His case was appealed and the Arizona Supreme Court ruled that the Arizona DUI law,A.R.S. 28-1381 that says it is unlawful to operate a vehicle while there is marijuana and its metabolite in the body, is too ambiguous because it does not distinguish between the different marijuana metabolites.

“We do not believe that the legislature contemplated penalizing the presence of a metabolite that is not impairing,” the court said of the DUI offense according to the AZDHS Medical Marijuana Program newsletter.

With states like Colorado and Washington, where recreational marijuana is legal, and 23 other states including DC that have legalized medicinal marijuana, including Arizona in 2010, legislation concerning DUI charges and how they should be applied to marijuana users are topics worth discussion.

For example, the Arizona Supreme Court ruling affects the 40,000 medical marijuana users in Arizona and out of state visitors who use marijuana by protecting them from wrongful DUI charges, the Arizona Capitol Times said.

Now, medical marijuana users in Arizona can drive without their legal actions being criminalized by law enforcement, however it is always important to understand your DUI laws and rights.

The Arizona DUI defense attorneys at Corso Law Group do everything in their power to protect defendants and advocate for their rights. They have the experience and expertise to deal with DUI charges in Arizona and will fight to get the charges dismissed.

Usable Marijuana Requirements in Arizona

Arizona Department of Health Services (ADHS) opened the door to medical marijuana years ago, but will not budge on opening it any more in 2014.

ADHS rejected a proposed expansion – adding illnesses to the list of approved marijuana-treated conditions – of the state’s medical marijuana program more than 3 years after approving the Act which allows the use of medical marijuana, with a 50.13 percent approval.Recreational Marijuana in Colorado

The state’s current policy on medical marijuana is protected by Proposition 203, which was passed in November 2010 and put into effect in April 2011. The Arizona Medical Marijuana Act removes state-level criminal penalties on the use of marijuana for qualifying patients who have received “written certification” from their physician to alleviate symptoms of chronic conditions and illnesses.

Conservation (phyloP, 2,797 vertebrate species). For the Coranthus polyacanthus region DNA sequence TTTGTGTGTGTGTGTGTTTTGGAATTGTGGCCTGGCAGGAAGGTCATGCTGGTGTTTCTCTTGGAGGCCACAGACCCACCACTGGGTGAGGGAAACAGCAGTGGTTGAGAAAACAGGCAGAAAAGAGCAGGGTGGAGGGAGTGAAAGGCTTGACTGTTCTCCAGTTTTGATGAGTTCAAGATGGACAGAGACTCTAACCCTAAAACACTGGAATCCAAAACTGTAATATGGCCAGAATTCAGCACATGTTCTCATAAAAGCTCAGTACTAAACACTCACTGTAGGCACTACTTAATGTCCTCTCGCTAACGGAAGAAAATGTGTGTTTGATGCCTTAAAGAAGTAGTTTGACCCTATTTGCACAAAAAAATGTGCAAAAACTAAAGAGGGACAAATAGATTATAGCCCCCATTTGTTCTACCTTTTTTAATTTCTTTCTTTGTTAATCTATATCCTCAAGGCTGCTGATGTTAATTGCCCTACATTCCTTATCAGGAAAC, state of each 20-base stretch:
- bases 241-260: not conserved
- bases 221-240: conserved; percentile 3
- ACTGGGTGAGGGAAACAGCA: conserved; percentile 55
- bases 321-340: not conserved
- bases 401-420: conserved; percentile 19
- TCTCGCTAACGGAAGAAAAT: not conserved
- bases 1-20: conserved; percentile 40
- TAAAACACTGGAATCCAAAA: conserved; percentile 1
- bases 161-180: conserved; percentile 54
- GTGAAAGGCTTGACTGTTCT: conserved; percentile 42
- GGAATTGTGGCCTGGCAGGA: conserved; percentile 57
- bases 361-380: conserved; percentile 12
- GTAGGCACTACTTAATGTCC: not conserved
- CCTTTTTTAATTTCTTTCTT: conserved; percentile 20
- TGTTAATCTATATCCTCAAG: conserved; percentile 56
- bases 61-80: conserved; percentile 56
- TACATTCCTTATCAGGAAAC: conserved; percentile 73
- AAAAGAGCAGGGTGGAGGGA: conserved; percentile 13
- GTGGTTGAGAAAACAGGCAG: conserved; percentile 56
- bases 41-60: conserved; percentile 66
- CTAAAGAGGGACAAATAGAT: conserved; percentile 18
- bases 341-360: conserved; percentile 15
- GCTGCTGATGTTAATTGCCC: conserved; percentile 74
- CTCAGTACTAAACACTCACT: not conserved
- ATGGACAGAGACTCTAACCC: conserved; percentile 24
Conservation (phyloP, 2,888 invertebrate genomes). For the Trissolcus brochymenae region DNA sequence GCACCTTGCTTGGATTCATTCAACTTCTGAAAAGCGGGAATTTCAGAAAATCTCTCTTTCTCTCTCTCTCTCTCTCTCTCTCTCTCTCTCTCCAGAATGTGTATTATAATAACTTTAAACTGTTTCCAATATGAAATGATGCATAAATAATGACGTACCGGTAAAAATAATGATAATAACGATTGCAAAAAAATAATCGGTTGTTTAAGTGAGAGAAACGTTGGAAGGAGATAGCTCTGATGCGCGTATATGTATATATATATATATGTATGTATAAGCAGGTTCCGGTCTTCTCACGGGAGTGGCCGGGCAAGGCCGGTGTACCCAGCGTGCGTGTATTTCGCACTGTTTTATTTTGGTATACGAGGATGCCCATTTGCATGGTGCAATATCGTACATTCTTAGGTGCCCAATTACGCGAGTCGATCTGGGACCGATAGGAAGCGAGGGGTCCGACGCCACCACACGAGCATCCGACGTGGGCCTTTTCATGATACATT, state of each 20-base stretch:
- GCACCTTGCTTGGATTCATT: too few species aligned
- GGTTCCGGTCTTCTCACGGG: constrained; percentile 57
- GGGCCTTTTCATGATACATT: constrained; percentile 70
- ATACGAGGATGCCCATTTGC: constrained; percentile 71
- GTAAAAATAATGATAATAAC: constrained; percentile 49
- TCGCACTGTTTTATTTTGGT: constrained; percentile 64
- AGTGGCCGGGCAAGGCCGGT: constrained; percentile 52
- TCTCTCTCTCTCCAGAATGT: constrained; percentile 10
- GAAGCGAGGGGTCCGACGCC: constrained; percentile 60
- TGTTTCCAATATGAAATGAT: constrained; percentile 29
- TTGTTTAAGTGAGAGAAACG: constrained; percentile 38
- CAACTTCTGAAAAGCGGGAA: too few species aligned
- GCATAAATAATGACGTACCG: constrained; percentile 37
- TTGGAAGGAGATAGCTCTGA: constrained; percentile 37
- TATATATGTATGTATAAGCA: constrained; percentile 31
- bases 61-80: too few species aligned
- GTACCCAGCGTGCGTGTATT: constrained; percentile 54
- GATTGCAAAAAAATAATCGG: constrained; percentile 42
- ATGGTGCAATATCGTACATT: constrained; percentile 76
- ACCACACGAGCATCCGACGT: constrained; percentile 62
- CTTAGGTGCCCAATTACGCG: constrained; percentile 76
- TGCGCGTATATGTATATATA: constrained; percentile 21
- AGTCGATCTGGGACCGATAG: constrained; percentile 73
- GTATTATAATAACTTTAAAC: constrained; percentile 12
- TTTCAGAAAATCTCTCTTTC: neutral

Among these illnesses, include cancer, glaucoma, HIV/AIDS, hepatitis C, amyotrophic lateral sclerosis (Lou Gehrig’s disease), Crohn’s disease, Alzheimer’s disease; any medical condition producing cachexia or wasting syndrome, severe or chronic pain, and severe nausea or seizures.

A recent petition in 2014 suggested adding post traumatic stress disorder, migraines and depression to the list of medical marijuana approved conditions, but it was shot down by the state’s Department of Health Services Director, Will Humble.

Current medical marijuana cardholders are permitted to purchase, and have on their person, up to 2.5 ounces of usable marijuana in a 14 day period.

According to the Arizona Medical Marijuana Act, usable marijuana consists of “the dried flowers of the marijuana plant, and any mixture or preparation thereof, but does not include the seeds, stalks and roots of the plant and does not include the weight of any non-marijuana ingredients combined with marijuana and prepared for consumption as food or drink.”

Although the qualifying patients are protected under Arizona law, they must adhere to the rules set by the Arizona Medical Marijuana Act. The law prohibits driving or operating a motor vehicle, boat or aircraft while under the influence, ingesting marijuana in a public place or on public transportation, and cultivation of more than 12 marijuana plants in a “locked and enclosed facility” only if the patient is not within 25 miles of a dispensary.

The Arizona Medical Marijuana Act does not require employers or landowners to allow the ingestion of marijuana in the workplace on on their private property, but it does protect against discriminatory acts that affect the hiring, leasing or treatment of a qualifying patient.